Recognising the symptoms of a stroke and advice on what to do next

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strokeThanks to the FAST advertising campaign (Face. Arms. Speech. Time), our awareness of the symptoms of a stroke, and understanding the importance of acting quickly has grown.


The quality of life for people that have suffered a stroke has been vastly improved due to quick reactions and immediate treatment.


In some cases, if diagnosed and treated promptly, a person who has suffered stroke has the potential to recover with little or no residual deficits.


A stroke happens when the blood supply to the brain is disrupted resulting in a lack of oxygen to the brain cells. These cells are dependent on oxygen and therefore become damaged and can die very quickly when their blood supply is affected. This can happen in two ways:


  • Blockage of the blood vessel in the brain, usually by a blood clot or by fatty deposits in the blood vessel, (Ischaemic Stroke).
  • A ruptured blood vessel within the brain which causes leakage of blood into the brain tissues, (Haemorrhagic Stroke).

Depending on the part of the brain affected by the stroke, a patient may present with different symptoms.


One side of a person’s body can become numb, weak or even paralysed. Their face may droop and they may slur or muddle their speech. Sight loss or blurred vision can also occur, and they may become confused or unsteady. Remember:

  • F: Face: Does one side of the face droop? Ask the person to smile and compare both sides of their face.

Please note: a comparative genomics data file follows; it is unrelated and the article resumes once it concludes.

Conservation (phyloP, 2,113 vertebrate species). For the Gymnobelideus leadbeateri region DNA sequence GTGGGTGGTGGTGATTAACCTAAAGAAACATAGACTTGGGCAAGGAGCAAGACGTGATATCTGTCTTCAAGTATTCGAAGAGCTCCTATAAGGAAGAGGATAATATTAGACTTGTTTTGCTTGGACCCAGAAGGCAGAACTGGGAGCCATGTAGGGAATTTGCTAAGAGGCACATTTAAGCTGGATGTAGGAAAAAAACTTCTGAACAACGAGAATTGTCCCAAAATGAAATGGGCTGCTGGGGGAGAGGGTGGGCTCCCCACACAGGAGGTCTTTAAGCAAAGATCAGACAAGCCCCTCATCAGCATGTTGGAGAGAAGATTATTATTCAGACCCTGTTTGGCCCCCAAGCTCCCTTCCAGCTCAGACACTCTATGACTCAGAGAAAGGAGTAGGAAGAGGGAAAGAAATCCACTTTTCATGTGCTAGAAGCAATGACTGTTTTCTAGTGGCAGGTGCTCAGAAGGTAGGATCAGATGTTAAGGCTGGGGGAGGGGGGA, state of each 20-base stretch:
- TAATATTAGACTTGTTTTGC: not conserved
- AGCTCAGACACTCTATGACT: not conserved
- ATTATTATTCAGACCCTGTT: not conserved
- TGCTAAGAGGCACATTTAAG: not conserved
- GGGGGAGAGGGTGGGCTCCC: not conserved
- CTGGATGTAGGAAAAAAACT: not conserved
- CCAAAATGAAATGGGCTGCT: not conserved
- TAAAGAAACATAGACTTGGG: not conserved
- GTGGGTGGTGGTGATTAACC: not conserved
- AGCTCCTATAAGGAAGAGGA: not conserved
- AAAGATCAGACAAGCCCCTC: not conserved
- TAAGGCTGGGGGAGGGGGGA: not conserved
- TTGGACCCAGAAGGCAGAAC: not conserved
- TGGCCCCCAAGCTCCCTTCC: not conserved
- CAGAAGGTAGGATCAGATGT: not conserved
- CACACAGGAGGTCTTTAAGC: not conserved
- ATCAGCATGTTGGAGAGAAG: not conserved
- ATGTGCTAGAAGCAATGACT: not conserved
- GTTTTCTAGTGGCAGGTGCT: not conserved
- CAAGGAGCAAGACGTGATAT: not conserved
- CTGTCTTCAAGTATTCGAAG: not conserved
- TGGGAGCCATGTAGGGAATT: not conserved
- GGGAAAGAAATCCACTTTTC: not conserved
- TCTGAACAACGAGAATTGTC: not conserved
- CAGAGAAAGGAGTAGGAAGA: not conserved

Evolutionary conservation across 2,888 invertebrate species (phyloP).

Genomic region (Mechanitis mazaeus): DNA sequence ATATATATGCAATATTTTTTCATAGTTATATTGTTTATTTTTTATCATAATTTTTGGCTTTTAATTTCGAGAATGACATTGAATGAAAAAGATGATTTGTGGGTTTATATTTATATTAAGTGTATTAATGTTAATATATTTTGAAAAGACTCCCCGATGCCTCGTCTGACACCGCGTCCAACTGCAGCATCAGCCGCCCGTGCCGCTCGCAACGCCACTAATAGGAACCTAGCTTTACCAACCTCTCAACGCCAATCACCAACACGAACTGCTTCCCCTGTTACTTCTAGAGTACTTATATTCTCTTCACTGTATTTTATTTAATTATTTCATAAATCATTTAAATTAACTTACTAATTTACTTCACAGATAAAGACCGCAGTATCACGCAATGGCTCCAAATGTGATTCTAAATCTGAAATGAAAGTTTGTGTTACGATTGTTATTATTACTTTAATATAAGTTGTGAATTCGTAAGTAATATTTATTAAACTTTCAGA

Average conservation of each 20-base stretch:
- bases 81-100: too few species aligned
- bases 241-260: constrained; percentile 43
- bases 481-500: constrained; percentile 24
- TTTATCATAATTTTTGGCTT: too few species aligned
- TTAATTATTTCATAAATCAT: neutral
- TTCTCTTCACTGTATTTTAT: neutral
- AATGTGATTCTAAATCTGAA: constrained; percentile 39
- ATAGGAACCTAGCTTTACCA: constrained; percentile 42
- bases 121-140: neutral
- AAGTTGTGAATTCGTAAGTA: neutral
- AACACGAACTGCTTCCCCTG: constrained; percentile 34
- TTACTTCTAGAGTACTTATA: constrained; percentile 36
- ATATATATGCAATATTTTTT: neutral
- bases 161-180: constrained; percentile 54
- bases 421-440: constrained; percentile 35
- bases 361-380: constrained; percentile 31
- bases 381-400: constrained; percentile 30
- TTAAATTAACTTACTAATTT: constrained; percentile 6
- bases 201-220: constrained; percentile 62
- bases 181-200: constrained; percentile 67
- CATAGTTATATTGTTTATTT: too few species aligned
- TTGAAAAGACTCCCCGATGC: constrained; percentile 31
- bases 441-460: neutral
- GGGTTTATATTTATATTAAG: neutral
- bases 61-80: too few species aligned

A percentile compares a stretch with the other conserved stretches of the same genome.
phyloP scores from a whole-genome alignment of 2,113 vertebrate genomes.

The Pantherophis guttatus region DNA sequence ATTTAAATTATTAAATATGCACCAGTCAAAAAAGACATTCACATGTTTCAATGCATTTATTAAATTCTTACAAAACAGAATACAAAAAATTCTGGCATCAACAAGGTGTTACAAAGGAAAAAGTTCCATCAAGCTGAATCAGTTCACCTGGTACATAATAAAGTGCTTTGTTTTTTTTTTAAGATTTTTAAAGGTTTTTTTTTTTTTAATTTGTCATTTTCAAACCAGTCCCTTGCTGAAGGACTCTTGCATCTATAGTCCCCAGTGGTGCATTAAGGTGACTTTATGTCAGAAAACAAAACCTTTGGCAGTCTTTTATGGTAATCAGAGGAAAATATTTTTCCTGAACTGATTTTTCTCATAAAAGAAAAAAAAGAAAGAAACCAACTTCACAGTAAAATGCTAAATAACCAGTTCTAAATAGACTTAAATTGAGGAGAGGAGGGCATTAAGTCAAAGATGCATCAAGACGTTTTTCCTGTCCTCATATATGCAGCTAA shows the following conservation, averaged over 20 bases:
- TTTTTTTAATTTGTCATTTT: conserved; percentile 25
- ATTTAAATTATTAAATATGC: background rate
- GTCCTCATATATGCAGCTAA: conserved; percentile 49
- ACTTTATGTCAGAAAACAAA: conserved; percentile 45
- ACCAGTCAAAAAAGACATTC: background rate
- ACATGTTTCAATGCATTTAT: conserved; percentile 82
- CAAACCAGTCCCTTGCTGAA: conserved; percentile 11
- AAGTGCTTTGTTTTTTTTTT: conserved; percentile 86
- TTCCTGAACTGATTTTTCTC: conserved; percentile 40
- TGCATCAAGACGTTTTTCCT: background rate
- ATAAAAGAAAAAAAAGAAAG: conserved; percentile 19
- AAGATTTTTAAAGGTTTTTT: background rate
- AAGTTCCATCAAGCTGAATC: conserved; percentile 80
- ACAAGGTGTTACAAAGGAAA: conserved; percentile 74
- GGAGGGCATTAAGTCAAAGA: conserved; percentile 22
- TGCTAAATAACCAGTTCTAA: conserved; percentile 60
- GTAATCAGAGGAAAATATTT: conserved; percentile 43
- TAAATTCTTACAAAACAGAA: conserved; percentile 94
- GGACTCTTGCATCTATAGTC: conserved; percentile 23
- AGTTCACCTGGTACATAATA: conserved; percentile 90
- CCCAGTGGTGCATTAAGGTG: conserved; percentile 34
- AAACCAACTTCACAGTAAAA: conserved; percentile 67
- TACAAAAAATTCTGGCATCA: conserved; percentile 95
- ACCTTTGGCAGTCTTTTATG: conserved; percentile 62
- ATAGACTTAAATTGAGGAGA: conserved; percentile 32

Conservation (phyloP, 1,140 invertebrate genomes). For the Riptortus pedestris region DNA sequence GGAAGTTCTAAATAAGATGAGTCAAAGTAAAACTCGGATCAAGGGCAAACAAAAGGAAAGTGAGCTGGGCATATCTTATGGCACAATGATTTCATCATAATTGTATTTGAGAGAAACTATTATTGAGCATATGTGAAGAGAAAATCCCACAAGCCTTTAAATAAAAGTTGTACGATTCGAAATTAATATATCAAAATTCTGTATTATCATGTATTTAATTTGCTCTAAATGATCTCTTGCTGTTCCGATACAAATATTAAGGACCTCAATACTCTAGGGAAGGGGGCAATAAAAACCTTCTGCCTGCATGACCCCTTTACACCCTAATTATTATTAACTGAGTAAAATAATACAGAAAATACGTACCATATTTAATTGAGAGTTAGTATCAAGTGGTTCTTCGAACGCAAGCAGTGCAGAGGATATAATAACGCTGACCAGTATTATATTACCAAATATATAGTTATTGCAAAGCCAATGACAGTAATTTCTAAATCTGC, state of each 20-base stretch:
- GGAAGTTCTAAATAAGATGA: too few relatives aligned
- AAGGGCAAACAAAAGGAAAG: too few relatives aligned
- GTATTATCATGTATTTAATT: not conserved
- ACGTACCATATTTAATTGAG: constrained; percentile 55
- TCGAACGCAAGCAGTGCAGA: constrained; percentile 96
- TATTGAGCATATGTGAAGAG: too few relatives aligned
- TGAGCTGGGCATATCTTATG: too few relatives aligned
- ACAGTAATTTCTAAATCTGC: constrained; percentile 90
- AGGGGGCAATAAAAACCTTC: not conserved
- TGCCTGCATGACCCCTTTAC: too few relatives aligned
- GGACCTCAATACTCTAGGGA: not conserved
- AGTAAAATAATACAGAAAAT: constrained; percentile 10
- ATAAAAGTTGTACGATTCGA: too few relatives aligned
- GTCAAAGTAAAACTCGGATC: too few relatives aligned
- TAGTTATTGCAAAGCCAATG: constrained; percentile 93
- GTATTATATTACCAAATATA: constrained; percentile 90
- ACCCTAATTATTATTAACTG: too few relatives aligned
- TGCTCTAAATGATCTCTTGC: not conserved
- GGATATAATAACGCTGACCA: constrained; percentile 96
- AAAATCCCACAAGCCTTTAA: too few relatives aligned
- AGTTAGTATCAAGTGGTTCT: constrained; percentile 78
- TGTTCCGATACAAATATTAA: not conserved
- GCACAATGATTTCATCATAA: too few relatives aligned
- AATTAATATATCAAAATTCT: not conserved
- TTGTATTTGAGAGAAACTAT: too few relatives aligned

• A: Arms: Is one arm weak or numb? Ask the person to raise their arms.  Does one arm drift?
  • S: Speech: Is their speech impaired? Ask the person to repeat something you say. Do they repeat it correctly? Is their speech slurred or confused?
  • T: Time: Time to act. Call 999 for an ambulance.



A brain scan is performed to diagnose a stroke. An MRI scan, (Magnetic Resonance Imaging), or CT scan, (Computerised Tomography), will show whether your stroke is ‘Ischaemic’ or ‘Haemorrhagic ’. This is important as the treatments are different.


Ultrasound studies of the in the arteries in the neck, (carotid arteries), may be also performed as these arteries supply the blood to the brain.

Blood pressure and the heart function will also be assessed and cholesterol and glucose levels will be determined through blood tests.



For an ischaemic stroke, a treatment called thrombolysis may be administered to dissolve the clot blocking the artery. This needs to be administered promptly (within four and a half hours of symptom onset) and extensive individualised patient assessment will be first undertaken to establish that this treatment will be beneficial.

Medications may be given to thin the blood to reduce the risk of further blood clots and to control cholesterol. In some cases, surgery may be needed if there is a partial blockage in the carotid artery.



Many stroke sufferers will be left with long-term problems which may affect them both mentally and physically. These may include:

  • Reduced mobility, dizziness, poor balance, fatigue
  • Cognition, the ability to learn, memory problems, loss of awareness
  • Depression, anxiety and communication difficulties
  • Difficulty swallowing food and/or fluids
  • Incontinence

Rehabilitation should be tailored to meet individual patient needs and this may focus on life style changes and home adaptations to encourage patient independence and optimise quality of life. Medications may be prescribed to reduce the risk of further stroke and support and regular assessments can assist patient recovery and rehabilitation.


Useful links:


You might also be interested in our blog: Guidelines for dialling 999.


First Response. Training for life. Training to save a life.

Last modified on Tuesday, 13 October 2015
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Linda Hart

Linda Hart AIfL - Assessor

RN Adult/DipHE/Assessor. A1/Neurology Sister. North Bristol NHS Trust.

First Response Resuscitation & First Aid Training Ltd

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